“In House Bill 1615, the Legislature revised the state relocation assistance provisions to more closely track the Uniform Relocation Act. Specifically, HB 1615 provides that certain assistance payments must comply with either federal requirements or state requirements,
        whichever is greater. In effect, this increases the minimum required payments for certain business reestablishment, moving expense, and replacement housing payments. Additionally, HB 1615 revises certain length of occupancy requirements to qualify for assistance payments to track the federal requirements.”

        With all that said, the onus to find a replacement property still rests with the party being forced to relocate. The courts have been pretty clear on their interpretation of the intent of the 1970 Uniform Relocation Act (USC Title 42, Ch. 61). For example, in Katsev et al v. Coleman (1976) the 8th Circuit Court wrote:

        “The purpose of the URA is to provide for ‘fair and equitable treatment of persons displaced * * * in order (to avoid) disproportionate injuries as a result of programs designed for the benefit of the public as a whole,’ 42 U.S.C. § 4621; it is not intended to guarantee identical substitute housing for all relocatees.”*

        Additionally, Sound Transit’s own “Property Acquisition and Non-Residential Relocation Handbook” is very explicit about this point:

        “It is important to understand that the law does not require Sound
        Transit to find a replacement location for the business operation or
        farm. Assistance will be offered, but ultimately it is the displaced
        businesses owner’s responsibility to locate a suitable replacement site.”


        P.S. I hope this helps answer your question as I interpreted it.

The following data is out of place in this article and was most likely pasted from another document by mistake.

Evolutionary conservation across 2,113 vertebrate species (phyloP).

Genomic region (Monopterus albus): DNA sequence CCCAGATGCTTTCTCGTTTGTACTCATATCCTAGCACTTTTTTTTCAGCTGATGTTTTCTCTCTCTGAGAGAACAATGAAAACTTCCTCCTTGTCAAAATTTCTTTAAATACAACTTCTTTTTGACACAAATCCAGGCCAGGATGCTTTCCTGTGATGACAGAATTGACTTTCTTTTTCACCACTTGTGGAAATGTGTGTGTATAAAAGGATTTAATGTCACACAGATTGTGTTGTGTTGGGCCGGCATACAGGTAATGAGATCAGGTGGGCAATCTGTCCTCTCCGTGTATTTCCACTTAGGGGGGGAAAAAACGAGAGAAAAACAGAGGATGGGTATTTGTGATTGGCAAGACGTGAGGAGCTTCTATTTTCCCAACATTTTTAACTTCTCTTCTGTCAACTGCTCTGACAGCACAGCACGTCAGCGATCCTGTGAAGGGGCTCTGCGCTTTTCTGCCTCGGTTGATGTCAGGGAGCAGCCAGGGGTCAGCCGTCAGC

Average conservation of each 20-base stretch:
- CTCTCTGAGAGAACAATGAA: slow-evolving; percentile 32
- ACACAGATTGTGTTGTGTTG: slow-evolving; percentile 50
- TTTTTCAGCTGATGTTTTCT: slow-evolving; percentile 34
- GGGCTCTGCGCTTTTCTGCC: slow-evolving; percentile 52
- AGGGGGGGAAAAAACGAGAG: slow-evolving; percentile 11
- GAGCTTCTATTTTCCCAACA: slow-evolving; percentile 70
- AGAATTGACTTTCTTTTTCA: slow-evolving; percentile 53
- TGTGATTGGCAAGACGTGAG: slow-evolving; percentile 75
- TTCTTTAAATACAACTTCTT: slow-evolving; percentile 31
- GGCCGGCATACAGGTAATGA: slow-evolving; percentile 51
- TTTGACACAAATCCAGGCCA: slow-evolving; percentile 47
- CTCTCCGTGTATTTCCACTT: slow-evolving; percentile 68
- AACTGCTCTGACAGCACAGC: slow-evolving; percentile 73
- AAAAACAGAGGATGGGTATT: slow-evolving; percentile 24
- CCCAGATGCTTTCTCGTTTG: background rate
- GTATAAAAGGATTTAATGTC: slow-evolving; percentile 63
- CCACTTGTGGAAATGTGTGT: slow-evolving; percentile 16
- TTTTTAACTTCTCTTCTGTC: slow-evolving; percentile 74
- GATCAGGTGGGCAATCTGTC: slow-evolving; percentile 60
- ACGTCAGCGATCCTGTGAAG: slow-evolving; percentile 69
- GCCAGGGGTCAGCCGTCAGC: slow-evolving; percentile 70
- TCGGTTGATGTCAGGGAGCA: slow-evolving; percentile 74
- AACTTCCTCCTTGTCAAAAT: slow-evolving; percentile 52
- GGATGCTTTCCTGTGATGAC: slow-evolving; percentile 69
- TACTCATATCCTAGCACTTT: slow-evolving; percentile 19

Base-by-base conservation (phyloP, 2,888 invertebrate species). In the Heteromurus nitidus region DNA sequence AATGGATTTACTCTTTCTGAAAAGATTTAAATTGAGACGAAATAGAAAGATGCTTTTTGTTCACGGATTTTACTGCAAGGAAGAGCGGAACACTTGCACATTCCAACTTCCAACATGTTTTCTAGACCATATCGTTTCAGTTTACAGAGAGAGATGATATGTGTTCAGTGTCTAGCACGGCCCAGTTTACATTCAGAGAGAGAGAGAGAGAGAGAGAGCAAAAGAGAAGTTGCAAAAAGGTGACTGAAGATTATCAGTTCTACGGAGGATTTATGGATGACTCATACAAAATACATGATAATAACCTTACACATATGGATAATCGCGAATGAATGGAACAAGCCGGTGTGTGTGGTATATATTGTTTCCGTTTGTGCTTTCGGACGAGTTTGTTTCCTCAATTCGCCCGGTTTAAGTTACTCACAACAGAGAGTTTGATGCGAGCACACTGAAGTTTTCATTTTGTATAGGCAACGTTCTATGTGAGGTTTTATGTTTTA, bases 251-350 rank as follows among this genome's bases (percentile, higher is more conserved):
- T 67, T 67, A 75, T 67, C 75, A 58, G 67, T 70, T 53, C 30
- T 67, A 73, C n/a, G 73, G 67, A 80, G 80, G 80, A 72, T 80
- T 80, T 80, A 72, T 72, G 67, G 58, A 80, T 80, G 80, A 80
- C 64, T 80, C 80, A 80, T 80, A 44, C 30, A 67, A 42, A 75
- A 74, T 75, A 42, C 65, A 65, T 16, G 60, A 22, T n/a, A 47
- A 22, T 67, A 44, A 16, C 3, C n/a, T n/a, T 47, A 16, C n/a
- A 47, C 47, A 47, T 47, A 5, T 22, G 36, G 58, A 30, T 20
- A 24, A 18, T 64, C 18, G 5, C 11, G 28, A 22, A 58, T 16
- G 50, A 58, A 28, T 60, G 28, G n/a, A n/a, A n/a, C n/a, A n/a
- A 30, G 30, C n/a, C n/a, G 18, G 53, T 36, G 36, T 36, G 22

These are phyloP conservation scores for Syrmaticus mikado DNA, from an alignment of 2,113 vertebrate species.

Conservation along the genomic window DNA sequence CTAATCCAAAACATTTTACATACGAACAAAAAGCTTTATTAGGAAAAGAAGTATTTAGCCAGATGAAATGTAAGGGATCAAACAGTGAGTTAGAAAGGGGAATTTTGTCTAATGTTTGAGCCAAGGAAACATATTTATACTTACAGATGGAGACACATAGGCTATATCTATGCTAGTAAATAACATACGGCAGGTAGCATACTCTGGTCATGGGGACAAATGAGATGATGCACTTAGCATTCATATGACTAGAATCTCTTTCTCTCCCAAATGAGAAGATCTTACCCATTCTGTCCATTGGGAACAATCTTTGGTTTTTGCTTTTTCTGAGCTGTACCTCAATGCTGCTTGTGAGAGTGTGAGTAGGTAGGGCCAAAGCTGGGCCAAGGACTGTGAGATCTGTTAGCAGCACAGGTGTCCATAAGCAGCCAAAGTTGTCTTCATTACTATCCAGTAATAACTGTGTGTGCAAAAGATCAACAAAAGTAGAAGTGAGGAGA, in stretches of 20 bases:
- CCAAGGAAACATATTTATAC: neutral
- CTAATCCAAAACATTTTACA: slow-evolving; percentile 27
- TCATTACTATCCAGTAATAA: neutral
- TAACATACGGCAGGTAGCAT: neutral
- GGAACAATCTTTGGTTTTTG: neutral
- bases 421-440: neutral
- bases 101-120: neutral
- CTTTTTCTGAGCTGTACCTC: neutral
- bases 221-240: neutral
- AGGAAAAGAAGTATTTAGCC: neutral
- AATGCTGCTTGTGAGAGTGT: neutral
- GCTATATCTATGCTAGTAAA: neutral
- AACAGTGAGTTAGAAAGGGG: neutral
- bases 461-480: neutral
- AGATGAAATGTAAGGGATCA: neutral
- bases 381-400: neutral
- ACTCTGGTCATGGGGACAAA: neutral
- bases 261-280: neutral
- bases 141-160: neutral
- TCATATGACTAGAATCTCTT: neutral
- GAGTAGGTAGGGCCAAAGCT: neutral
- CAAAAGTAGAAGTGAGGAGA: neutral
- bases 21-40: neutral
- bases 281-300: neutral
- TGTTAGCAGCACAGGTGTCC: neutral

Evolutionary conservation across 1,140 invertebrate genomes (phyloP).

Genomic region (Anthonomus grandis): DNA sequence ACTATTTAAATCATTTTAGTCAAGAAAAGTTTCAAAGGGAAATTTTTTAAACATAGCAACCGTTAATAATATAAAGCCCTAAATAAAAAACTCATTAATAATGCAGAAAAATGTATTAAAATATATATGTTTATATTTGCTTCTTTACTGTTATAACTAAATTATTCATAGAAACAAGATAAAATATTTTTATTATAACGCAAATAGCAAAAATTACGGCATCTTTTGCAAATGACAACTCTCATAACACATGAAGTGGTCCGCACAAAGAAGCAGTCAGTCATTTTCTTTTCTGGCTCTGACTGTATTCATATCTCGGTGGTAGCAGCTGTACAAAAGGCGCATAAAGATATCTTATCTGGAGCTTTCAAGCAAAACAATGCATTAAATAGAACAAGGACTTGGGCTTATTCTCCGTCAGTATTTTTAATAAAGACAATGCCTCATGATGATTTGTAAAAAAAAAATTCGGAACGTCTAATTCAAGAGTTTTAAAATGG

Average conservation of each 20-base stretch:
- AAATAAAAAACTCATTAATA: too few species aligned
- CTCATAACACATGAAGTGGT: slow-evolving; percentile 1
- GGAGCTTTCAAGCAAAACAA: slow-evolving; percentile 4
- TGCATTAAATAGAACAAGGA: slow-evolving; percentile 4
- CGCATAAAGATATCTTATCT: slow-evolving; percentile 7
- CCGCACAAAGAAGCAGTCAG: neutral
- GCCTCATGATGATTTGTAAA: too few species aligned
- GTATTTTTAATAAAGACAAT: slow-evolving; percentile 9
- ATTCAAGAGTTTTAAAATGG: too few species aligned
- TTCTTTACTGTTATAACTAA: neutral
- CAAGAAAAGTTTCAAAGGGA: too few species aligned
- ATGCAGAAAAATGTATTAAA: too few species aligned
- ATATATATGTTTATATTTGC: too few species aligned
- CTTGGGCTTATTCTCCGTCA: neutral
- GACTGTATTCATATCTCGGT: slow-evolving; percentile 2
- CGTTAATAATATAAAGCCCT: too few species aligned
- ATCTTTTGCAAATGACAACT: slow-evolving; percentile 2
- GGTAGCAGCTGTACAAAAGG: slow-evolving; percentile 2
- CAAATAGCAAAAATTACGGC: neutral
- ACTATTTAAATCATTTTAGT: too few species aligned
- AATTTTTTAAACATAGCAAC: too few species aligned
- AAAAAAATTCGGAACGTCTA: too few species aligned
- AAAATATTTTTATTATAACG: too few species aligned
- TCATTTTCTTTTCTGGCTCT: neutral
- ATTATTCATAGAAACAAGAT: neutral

2. Ignorance is bliss!

      The South 344th site is much more than a simple “generic” industrial site. Garage Town is a collection of 67 individual condo used by a diverse community to pursue business interests and individual hobbies. The site has sanitation facilities available for servicing recreational vehicles, all the units are high bay units and to think such units can be relocated to a “generic industrial park” is terribly naive.

      Also the cost estimate and toxicity of the Midway landfill have been grossly overstated by Sound Transit which in no way is a fair and disinterested party. Ellenos Yogurt just relocated here from George Town and invested millions in establishing a new plant which employs 150 people. They are other businesses located in this area which provide jobs and revenue to the local community. There are also environmental considerations which have been downplayed by Sound Transits evaluators for the 344th street site..

      People making comments should not rely solely on Sound Transit’s evaluations to provide fair and accurate data concerning sites for the OMF. There are many serious misstatements regarding the criteria given for the 344th Street site by Sound Transit which all favor ST’s choice of this property.
      The number of properties is half of the number actually affected and there are several other glaring discrepancies in ST data from the actual facts.

      One would be well advised to check recent news about the church in the local media. It may well affect ones opinion of how well this church serves the community. It can be relocated much easier than Garage Town and other businesses in the area.

      A knowledgeable, fair and unbaised evaluation would make the 344th site a poor choice given the other sites that have been proposed and recently rejected.